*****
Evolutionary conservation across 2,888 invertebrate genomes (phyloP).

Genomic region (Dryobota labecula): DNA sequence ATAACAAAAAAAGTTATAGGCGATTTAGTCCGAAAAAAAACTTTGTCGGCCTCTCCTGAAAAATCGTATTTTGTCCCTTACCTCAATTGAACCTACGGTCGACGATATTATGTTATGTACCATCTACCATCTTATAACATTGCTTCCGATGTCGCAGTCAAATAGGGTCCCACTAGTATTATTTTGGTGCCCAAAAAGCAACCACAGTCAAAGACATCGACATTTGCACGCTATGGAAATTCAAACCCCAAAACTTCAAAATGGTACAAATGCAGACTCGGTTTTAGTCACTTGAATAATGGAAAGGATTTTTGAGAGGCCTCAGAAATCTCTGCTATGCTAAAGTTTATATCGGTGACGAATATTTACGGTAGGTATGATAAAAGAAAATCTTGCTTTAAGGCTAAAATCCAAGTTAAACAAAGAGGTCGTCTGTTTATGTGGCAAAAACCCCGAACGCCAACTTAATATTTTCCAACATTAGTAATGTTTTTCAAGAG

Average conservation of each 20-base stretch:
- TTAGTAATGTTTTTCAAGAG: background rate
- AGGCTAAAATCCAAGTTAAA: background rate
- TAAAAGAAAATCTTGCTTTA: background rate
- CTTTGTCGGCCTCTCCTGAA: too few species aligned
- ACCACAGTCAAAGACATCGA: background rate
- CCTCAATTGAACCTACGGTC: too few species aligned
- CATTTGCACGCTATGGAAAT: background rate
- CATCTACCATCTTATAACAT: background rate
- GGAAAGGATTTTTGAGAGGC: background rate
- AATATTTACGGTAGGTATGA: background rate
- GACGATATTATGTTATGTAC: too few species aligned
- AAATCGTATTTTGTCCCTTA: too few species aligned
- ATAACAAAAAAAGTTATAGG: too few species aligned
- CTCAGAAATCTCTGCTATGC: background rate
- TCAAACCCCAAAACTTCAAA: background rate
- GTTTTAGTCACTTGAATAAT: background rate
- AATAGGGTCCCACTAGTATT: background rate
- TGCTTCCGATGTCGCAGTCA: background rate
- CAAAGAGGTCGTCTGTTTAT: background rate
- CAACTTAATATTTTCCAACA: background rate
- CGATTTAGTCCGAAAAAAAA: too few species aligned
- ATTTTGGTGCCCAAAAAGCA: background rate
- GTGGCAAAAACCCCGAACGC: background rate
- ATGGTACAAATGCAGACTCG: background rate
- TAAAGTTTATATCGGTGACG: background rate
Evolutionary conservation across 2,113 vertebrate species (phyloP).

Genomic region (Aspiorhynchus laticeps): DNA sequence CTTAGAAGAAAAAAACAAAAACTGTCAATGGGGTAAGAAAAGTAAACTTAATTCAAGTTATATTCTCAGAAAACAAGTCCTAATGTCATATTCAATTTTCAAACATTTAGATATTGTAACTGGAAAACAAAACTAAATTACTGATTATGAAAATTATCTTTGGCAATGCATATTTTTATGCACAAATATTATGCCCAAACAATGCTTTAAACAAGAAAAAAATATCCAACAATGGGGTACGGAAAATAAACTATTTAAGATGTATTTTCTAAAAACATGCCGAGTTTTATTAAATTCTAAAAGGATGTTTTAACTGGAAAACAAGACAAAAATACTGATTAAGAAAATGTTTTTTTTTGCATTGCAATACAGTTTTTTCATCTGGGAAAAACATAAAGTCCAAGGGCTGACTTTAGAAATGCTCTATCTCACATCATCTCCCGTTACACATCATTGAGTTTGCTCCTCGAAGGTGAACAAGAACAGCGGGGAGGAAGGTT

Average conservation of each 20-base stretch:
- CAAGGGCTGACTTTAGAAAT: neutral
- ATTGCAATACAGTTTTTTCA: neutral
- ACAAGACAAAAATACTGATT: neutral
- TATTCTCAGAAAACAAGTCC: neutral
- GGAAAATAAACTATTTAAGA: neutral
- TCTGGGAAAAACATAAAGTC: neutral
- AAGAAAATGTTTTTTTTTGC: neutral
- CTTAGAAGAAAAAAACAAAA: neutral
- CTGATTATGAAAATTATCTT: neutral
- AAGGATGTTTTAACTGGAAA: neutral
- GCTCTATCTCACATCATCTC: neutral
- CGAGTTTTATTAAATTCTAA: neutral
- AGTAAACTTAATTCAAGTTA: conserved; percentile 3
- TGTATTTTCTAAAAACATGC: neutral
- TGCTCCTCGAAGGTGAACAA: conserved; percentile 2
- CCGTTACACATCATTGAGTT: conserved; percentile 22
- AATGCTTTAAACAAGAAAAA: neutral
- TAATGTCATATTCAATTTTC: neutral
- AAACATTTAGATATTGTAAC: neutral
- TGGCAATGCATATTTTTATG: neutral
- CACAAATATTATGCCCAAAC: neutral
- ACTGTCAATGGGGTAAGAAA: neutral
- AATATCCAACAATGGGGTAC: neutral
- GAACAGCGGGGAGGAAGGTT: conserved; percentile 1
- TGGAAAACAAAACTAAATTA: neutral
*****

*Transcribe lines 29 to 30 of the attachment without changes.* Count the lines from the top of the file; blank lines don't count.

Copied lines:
Evolutionary conservation across 2,113 vertebrate species (phyloP).

Genomic region (Aspiorhynchus laticeps): DNA sequence CTTAGAAGAAAAAAACAAAAACTGTCAATGGGGTAAGAAAAGTAAACTTAATTCAAGTTATATTCTCAGAAAACAAGTCCTAATGTCATATTCAATTTTCAAACATTTAGATATTGTAACTGGAAAACAAAACTAAATTACTGATTATGAAAATTATCTTTGGCAATGCATATTTTTATGCACAAATATTATGCCCAAACAATGCTTTAAACAAGAAAAAAATATCCAACAATGGGGTACGGAAAATAAACTATTTAAGATGTATTTTCTAAAAACATGCCGAGTTTTATTAAATTCTAAAAGGATGTTTTAACTGGAAAACAAGACAAAAATACTGATTAAGAAAATGTTTTTTTTTGCATTGCAATACAGTTTTTTCATCTGGGAAAAACATAAAGTCCAAGGGCTGACTTTAGAAATGCTCTATCTCACATCATCTCCCGTTACACATCATTGAGTTTGCTCCTCGAAGGTGAACAAGAACAGCGGGGAGGAAGGTT